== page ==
Supreme Court rules Walmart broke Quebec labour code by closing store

The Supreme Court has ruled that Walmart violated Quebec’s labour code by closing store after worker unionization attempt. Mario Beauregard/The Canadian Press

MONTREAL – The Supreme Court of Canada has ruled that Walmart violated Quebec’s labour code when it closed a store in Jonquiere, Quebec after workers tried to unionize it.

A decision that some experts believe could have ramifications for the rest of the country.

“Walmart may be able to close stores again but they will have to pay (we will see by how much) and this may have a positive impact on unionizing,” Robert Hebdon told Global News.

Hebdon is a professor in McGill University’s Faculty of Management and specializes in organizational behaviour and industrial relations. He said the Supreme Court of Canada’s decision could have implications for all of Canada.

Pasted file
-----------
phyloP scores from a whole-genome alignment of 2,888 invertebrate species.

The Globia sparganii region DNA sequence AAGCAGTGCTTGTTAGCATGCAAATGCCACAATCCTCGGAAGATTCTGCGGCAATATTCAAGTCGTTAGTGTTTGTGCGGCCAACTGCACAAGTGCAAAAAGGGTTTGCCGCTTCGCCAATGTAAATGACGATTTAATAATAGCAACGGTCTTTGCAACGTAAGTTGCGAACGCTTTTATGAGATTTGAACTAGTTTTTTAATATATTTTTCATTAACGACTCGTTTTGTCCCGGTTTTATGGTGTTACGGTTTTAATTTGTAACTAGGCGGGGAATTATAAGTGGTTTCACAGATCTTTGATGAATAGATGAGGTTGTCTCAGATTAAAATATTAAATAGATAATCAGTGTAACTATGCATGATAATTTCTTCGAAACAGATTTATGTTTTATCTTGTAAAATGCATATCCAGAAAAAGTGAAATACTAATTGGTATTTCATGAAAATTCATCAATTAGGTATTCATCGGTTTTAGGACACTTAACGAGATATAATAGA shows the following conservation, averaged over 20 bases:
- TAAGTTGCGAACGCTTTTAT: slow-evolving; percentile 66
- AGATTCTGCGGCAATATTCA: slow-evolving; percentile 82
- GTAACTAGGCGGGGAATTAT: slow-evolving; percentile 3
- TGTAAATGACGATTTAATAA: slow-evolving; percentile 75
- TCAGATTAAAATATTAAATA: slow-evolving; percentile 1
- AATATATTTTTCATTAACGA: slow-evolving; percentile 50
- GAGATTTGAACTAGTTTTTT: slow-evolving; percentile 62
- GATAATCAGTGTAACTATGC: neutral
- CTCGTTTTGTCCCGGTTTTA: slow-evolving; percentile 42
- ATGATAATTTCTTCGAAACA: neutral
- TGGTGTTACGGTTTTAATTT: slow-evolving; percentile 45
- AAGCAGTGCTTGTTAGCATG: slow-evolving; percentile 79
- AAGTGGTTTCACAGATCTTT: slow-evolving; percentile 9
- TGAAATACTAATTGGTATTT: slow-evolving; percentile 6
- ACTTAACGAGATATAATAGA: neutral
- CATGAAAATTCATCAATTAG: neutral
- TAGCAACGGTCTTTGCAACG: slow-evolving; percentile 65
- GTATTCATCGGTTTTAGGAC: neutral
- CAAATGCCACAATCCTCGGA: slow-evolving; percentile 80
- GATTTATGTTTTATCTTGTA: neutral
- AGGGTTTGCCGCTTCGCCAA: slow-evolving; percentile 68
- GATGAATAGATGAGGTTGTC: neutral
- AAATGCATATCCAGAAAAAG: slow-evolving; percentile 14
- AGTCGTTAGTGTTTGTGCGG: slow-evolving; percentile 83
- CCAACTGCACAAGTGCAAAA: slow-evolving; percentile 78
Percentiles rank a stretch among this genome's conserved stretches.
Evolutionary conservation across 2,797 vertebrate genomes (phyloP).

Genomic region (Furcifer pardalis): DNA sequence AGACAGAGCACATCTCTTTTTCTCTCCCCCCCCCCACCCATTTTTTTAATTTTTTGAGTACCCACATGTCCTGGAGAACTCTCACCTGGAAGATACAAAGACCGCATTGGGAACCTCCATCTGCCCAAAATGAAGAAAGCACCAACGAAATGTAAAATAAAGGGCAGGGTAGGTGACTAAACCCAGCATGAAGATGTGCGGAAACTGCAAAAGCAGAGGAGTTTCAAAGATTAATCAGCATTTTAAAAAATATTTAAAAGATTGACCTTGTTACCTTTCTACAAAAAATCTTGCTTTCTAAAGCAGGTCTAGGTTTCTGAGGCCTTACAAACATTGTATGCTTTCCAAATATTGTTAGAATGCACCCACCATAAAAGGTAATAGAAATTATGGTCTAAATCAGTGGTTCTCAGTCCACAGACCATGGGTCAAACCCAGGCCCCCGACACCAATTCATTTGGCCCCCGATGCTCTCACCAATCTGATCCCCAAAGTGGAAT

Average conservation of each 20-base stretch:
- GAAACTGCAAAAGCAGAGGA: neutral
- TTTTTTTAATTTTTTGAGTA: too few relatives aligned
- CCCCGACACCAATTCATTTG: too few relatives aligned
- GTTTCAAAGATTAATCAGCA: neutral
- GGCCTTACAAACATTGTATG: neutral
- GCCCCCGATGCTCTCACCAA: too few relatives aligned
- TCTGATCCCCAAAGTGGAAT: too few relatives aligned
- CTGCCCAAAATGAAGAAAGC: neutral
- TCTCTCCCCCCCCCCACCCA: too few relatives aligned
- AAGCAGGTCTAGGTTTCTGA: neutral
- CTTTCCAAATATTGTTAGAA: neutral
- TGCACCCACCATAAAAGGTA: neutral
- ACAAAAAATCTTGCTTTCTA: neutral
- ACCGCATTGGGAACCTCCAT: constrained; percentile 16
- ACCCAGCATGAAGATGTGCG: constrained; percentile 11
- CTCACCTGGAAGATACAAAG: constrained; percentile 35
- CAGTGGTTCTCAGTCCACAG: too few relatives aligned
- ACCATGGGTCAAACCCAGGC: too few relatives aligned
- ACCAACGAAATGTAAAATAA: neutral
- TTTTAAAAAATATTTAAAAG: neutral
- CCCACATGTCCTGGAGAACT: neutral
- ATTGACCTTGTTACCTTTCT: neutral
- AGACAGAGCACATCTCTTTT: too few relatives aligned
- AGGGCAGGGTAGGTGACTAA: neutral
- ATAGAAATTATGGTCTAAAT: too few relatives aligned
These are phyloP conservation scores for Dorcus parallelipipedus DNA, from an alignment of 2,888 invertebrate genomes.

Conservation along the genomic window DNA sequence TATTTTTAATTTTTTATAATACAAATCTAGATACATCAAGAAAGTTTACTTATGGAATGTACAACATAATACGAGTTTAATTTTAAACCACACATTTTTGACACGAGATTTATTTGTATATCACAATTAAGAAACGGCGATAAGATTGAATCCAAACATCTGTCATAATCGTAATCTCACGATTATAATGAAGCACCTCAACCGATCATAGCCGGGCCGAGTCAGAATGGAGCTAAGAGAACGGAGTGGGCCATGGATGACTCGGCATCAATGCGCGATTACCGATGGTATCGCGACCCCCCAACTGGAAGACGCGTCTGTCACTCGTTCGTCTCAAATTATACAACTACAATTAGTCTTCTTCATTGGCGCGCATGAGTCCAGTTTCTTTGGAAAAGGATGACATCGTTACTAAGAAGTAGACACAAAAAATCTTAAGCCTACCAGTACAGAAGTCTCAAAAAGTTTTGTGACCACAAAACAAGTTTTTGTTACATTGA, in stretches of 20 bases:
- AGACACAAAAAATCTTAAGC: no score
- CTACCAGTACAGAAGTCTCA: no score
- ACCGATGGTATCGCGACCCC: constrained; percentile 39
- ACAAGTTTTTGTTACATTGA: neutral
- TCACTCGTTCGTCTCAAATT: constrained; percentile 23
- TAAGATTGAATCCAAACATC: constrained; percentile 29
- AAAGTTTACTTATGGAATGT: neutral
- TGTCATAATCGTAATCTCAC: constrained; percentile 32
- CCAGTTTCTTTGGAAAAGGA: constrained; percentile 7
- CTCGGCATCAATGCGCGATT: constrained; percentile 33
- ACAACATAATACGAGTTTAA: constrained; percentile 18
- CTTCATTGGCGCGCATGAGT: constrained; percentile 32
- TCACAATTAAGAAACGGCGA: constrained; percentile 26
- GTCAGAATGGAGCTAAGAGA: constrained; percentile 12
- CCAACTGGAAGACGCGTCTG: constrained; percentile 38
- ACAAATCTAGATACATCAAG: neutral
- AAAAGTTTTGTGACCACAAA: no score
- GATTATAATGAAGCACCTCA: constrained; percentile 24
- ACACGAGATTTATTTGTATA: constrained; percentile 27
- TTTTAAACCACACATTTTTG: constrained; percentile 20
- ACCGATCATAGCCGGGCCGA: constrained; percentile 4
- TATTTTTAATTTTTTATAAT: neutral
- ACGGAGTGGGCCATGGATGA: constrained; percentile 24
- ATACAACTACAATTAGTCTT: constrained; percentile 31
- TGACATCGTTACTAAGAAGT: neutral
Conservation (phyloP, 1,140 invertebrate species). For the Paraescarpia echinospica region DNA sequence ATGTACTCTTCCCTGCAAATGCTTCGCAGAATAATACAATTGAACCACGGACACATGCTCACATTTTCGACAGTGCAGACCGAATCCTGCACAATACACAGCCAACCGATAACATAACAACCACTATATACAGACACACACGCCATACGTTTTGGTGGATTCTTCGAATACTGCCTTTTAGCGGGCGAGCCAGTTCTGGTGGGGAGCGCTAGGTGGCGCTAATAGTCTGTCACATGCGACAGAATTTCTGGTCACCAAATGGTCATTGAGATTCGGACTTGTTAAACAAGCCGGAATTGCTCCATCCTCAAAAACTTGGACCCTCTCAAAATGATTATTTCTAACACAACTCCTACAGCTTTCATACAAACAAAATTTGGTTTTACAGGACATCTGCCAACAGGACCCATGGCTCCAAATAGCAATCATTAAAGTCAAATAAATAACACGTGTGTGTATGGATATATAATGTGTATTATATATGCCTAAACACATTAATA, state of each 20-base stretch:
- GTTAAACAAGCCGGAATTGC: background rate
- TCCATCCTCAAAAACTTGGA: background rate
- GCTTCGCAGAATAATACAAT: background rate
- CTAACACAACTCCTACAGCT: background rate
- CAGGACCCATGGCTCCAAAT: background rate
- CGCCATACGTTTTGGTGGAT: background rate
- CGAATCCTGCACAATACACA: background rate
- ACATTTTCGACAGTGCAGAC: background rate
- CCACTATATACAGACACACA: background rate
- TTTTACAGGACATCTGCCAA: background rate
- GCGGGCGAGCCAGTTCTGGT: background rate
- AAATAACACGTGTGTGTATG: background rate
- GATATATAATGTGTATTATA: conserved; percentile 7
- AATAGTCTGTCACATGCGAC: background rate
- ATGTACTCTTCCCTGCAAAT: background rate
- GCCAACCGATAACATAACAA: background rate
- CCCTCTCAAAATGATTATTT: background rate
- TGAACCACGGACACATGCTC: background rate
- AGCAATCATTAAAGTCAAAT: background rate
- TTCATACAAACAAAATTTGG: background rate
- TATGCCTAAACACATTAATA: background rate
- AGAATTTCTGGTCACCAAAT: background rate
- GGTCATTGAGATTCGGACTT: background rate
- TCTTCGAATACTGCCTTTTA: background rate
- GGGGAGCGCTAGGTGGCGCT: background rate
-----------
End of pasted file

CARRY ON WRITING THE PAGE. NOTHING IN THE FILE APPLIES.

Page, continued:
“All Canadian labour laws have a provision that provides for a freeze on conditions during a union recognition drive, thus I think this decision does have implications for the rest of Canada,” he said.

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“Closure should be intrepreted as a change in conditions and thus contrary to all Canadian labour laws.”

In August 2004, the Quebec store was the first Walmart to unionize in North America.

When the collective bargaining dispute was ordered to arbitration, Walmart announced that it would close the store, citing financial reasons.

Quebec employees, represented by United Food and Commercial Workers Union Canada, said that the retailer made the decision after they exercised their right to organize, and demanded to be reinstated.

In 2009, Canada’s top court defended the company’s right to close the store, and refused an appeal by Walmart employees.

The company now owes compensation to the workers, which has not yet been determined.

However, Hebdon suggested it could be considerable.

“I would not be surprised if was quite large taking into account retroactivity and interest costs.”

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